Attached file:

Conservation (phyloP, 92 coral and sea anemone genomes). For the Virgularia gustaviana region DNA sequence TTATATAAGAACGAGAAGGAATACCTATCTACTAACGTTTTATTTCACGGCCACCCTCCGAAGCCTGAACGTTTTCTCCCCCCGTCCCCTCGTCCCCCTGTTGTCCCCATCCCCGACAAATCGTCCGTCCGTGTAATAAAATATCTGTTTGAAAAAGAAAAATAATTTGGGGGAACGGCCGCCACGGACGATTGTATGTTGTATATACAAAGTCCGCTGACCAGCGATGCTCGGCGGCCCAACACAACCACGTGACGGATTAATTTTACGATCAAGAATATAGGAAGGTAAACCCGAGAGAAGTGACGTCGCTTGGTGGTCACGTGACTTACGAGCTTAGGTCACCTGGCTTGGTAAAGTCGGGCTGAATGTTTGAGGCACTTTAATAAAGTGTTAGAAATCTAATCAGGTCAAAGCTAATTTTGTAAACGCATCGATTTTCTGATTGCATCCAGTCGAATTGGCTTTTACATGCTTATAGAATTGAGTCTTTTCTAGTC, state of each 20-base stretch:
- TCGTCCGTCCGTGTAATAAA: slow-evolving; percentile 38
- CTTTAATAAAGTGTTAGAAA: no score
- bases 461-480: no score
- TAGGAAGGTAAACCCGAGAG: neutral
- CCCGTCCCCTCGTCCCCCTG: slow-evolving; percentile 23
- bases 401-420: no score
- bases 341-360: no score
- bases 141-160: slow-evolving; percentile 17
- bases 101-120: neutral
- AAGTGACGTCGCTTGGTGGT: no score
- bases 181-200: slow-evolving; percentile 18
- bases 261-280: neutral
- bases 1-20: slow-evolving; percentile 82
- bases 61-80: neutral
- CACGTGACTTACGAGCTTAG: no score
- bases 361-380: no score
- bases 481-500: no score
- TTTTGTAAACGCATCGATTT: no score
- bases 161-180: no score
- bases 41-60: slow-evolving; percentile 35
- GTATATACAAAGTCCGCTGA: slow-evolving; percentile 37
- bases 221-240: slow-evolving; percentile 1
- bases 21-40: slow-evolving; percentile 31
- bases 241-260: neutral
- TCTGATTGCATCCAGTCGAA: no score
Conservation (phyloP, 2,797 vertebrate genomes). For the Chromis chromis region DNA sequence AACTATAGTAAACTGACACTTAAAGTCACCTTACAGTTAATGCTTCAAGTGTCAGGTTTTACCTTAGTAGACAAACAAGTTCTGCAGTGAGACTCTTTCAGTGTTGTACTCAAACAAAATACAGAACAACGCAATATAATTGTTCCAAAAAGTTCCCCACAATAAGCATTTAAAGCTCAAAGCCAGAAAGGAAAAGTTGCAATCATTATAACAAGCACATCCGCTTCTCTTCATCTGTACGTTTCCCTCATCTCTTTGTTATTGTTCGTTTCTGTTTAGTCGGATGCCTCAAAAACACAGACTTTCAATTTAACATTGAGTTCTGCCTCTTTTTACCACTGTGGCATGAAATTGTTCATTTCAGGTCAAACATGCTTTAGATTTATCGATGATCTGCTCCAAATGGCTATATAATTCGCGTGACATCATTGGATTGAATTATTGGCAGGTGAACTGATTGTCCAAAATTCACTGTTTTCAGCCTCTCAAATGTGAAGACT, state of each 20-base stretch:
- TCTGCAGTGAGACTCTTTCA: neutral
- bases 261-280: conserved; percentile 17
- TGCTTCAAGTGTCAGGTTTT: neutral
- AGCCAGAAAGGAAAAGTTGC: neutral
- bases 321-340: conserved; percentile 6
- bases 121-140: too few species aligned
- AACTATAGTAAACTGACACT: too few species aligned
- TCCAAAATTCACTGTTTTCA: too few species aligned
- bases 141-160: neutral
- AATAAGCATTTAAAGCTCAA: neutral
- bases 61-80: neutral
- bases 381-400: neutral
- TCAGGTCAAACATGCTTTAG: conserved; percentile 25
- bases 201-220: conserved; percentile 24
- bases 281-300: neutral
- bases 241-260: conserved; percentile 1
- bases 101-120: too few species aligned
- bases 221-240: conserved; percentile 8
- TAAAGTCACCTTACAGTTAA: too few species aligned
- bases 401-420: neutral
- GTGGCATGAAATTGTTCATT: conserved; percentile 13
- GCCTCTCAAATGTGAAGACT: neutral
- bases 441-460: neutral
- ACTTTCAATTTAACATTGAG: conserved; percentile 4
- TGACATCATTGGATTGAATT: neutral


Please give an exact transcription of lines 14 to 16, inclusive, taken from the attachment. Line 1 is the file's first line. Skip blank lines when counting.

- bases 1-20: slow-evolving; percentile 82
- bases 61-80: neutral
- CACGTGACTTACGAGCTTAG: no score